In this guide, I will explain how to perform a One-Way ANOVA test in GraphPad Prism. I will also show you how to interpret and report the results.
Assumptions of a One-Way ANOVA test
Before running a One-Way ANOVA test in GraphPad Prism, it is best to ensure the data meets the following assumptions.
- The dependent variables should be measured on a continuous scale (either interval or ratio).
- There should be three or more independent (non-related) groups.
- There are no outliers present in the dependent variable.
- The dependent variables should be normally distributed. See how to test for normality in GraphPad Prism.
- The dependent variables should have homogeneity of variances. In other words, their standard deviations need to be approximately the same.
Setting up the GraphPad sheet
To perform a One-Way ANOVA test in GraphPad Prism you will need to enter groups of data into separate columns. Upon opening GraphPad Prism, select the ‘Column’ type for the ‘New Table & Graph’ option. Then select ‘Enter replicate values, stacked into columns’ as the ‘Enter/import data’ choice.
Alternatively, you can go to ‘File > New > New Data Table & Graph …’.
I will use a theoretical example of comparing the age at which three groups of individuals encountered a certain disease (disease X). The groups are stratified by their genotype (AA, AG, GG) for a certain gene. In total, I have 6 data points for each group. Each group’s data is separated into different columns.
The null hypothesis for this example will be:
“There is no difference in the age of disease X contraction between the three genotypes”.
And the alternative hypothesis will be:
“There is a difference in the age of disease X contraction between the three genotypes”.
Performing the test
- To perform a One-Way ANOVA test in GraphPad Prism, first, go to ‘Insert > New Analysis …’.
2. This will open a new window. Here you need to tell GraphPad which test to perform. Select the ‘One-way ANOVA (and nonparametric)’ analysis under the ‘Column analyses‘ section. Double check that the datasets are ticked on the right window to be included in the test. Click the ‘OK’ button.
3. The next window will ask you to specify which test to perform. In this case, select the ‘No matching or pairing’ option, under the ‘Experimental design‘ header. Next, select ‘Yes. Use ANOVA’ under the ‘Assume Gaussian distribution’ header below.
4. Next, click the ‘Multiple comparisons‘ tab at the top. Select the ‘Compare the mean of each column with the mean of every other column‘ option. This will enable post-hoc testing to be carried out to determine where, if any, the significance lies.
5. Finally, click the ‘Options‘ tab at the top of the window. Ensure the ‘Correct for multiple comparisons: Confidence intervals and significance. Recommended.‘ option is selected, found under the ‘Multiple comparisons test‘ header. Then, select the appropriate post-hoc method to use. Tukey testing is selected as default, as is recommended by GraphPad, however, there is also the option to run Bonferonni and Sidak methods.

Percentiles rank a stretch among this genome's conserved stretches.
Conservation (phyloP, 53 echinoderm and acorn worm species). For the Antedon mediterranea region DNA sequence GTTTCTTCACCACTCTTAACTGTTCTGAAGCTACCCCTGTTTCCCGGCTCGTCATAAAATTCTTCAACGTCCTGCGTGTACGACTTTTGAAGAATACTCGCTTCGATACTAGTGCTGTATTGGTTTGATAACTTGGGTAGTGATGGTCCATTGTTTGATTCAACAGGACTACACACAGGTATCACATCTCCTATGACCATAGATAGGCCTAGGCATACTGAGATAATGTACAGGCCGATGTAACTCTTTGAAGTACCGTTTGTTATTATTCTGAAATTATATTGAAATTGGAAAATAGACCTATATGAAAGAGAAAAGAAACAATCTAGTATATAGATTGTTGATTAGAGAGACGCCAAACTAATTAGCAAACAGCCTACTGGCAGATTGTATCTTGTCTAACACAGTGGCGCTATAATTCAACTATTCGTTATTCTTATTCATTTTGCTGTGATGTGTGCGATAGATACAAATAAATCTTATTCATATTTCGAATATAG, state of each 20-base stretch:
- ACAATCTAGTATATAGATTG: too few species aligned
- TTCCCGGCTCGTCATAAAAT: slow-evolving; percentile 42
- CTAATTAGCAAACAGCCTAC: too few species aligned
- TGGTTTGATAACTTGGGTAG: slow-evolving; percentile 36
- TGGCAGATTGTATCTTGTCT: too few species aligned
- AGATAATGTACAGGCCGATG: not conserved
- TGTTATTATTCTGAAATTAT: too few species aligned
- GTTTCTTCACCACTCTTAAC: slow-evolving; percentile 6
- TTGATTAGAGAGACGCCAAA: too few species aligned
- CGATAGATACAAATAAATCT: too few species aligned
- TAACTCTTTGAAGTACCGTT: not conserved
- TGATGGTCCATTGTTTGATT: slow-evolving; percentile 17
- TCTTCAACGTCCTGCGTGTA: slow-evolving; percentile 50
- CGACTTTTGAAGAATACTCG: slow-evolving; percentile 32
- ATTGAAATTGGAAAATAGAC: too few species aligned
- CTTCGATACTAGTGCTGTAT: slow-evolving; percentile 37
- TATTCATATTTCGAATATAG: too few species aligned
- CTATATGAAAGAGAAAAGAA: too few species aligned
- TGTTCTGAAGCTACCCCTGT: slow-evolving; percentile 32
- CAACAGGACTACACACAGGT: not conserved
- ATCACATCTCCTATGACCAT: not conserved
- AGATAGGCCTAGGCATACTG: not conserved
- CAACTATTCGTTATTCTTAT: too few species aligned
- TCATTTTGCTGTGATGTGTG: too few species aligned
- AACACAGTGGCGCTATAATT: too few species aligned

Also, I recommend selecting the ‘Report multiplicity adjusted P value for each comparison‘ option, under the ‘Multiple comparisons‘ header. The P values presented will then be adjusted.
Finally, click the ‘OK‘ button to run the One-Way ANOVA test.
The results are split into two sheets: ‘ANOVA‘ and ‘Multiple comparisons‘. Click on the first sheet to see the results of the overall ANOVA test.
Focus on the output under the ‘ANOVA summary‘ header. Each output is as follows:
- F – The F statistic.
- P value – The P value of the One-Way ANOVA test.
- P value summary – A summary of the p-value as represented by asterisks. These are useful to signify the level of significance on graphs, for example.
- Are differences amoung means statistically significant? (P<0.05) – A straight yes or no answer to was there any significance.
- R square – The R square value.
There are also other outputs reported in this sheet underneath, such as the F tests (Brown-Forsythe and Barlett’s).
By looking at the ‘Significantly different? (P<0.05)’ output, a ‘Yes’ is given which means that the results are significantly different from each other. The exact P value is given next to ‘P value’. In this case, a P value of <0.0001 is a very significant result.
Therefore, we accept the alternate hypothesis and reject the null hypothesis.
However, it is not known what groups explain the significance, simply that there is a difference between the three groups. This is where you now look at the results of the post-hoc tests.
Next, open the results of the post-hoc tests by clicking the ‘Multiple comparisons’ results sheet.
Focus on the output under the ‘Tukey’s multiple comparisons test‘ header. Each group comparison is listed in a separate row. Since we have three groups, there are three possible comparisons. The results presented are as follows:
- Mean Diff. – The difference between the two means.
- 95% CI of diff. – The 95% confidence intervals for the difference.
- Significant? – A Yes or No answer as to whether the comparison is significance, i.e P < 0.05.
- Summary – The summary of the significance presented as asterisks.
- Adjusted P Value – The adjusted P value for the comparison.
The other useful output to look at is the ‘Test details‘ table which reports the descriptive statistics for each comparison, such as the mean and n number of each group.
By looking at the three comparisons, and focussing on the ‘Significant?‘ and ‘Adjusted P Value‘ columns, there are two significant results. Specifically, the comparison between groups AA vs AG and AA vs GG were significant. There was no difference between the AG vs GG groups.
To report the results of a One-Way ANOVA, it is appropriate to state the overall ANOVA test result first, followed by any post-hoc tests performed. An example of the reporting can be seen below.
GraphPad Prism version used: 6